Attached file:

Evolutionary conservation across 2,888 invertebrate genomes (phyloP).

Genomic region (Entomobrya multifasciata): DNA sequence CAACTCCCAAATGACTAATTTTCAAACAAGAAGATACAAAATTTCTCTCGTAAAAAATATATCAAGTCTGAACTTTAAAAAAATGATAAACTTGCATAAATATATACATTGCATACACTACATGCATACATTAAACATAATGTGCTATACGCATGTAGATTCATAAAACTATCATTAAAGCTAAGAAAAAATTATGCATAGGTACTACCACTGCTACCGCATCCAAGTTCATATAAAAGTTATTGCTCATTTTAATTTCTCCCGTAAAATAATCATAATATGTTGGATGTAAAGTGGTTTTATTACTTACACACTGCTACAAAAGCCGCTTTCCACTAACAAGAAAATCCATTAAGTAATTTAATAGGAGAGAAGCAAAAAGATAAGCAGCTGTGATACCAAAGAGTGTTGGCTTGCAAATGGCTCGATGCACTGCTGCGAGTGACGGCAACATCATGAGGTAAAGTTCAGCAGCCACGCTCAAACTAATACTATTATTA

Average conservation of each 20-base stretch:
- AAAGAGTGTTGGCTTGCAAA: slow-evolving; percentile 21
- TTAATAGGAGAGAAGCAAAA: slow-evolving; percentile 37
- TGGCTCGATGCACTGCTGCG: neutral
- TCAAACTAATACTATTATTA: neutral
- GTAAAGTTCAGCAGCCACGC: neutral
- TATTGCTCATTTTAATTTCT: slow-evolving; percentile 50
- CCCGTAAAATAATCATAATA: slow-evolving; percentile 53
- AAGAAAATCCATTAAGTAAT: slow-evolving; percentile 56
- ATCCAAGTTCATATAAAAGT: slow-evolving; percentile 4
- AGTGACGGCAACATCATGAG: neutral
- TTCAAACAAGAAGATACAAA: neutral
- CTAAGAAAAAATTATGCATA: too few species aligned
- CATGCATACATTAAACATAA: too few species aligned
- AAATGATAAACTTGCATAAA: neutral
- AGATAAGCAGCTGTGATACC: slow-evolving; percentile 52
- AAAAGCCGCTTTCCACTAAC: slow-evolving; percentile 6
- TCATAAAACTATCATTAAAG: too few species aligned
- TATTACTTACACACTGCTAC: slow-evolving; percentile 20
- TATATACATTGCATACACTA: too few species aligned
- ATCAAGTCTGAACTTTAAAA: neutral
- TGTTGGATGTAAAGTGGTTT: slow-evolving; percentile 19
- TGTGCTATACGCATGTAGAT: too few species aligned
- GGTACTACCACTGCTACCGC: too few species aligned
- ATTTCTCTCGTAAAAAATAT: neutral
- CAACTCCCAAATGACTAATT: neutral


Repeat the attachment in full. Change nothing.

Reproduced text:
Evolutionary conservation across 2,888 invertebrate genomes (phyloP).

Genomic region (Entomobrya multifasciata): DNA sequence CAACTCCCAAATGACTAATTTTCAAACAAGAAGATACAAAATTTCTCTCGTAAAAAATATATCAAGTCTGAACTTTAAAAAAATGATAAACTTGCATAAATATATACATTGCATACACTACATGCATACATTAAACATAATGTGCTATACGCATGTAGATTCATAAAACTATCATTAAAGCTAAGAAAAAATTATGCATAGGTACTACCACTGCTACCGCATCCAAGTTCATATAAAAGTTATTGCTCATTTTAATTTCTCCCGTAAAATAATCATAATATGTTGGATGTAAAGTGGTTTTATTACTTACACACTGCTACAAAAGCCGCTTTCCACTAACAAGAAAATCCATTAAGTAATTTAATAGGAGAGAAGCAAAAAGATAAGCAGCTGTGATACCAAAGAGTGTTGGCTTGCAAATGGCTCGATGCACTGCTGCGAGTGACGGCAACATCATGAGGTAAAGTTCAGCAGCCACGCTCAAACTAATACTATTATTA

Average conservation of each 20-base stretch:
- AAAGAGTGTTGGCTTGCAAA: slow-evolving; percentile 21
- TTAATAGGAGAGAAGCAAAA: slow-evolving; percentile 37
- TGGCTCGATGCACTGCTGCG: neutral
- TCAAACTAATACTATTATTA: neutral
- GTAAAGTTCAGCAGCCACGC: neutral
- TATTGCTCATTTTAATTTCT: slow-evolving; percentile 50
- CCCGTAAAATAATCATAATA: slow-evolving; percentile 53
- AAGAAAATCCATTAAGTAAT: slow-evolving; percentile 56
- ATCCAAGTTCATATAAAAGT: slow-evolving; percentile 4
- AGTGACGGCAACATCATGAG: neutral
- TTCAAACAAGAAGATACAAA: neutral
- CTAAGAAAAAATTATGCATA: too few species aligned
- CATGCATACATTAAACATAA: too few species aligned
- AAATGATAAACTTGCATAAA: neutral
- AGATAAGCAGCTGTGATACC: slow-evolving; percentile 52
- AAAAGCCGCTTTCCACTAAC: slow-evolving; percentile 6
- TCATAAAACTATCATTAAAG: too few species aligned
- TATTACTTACACACTGCTAC: slow-evolving; percentile 20
- TATATACATTGCATACACTA: too few species aligned
- ATCAAGTCTGAACTTTAAAA: neutral
- TGTTGGATGTAAAGTGGTTT: slow-evolving; percentile 19
- TGTGCTATACGCATGTAGAT: too few species aligned
- GGTACTACCACTGCTACCGC: too few species aligned
- ATTTCTCTCGTAAAAAATAT: neutral
- CAACTCCCAAATGACTAATT: neutral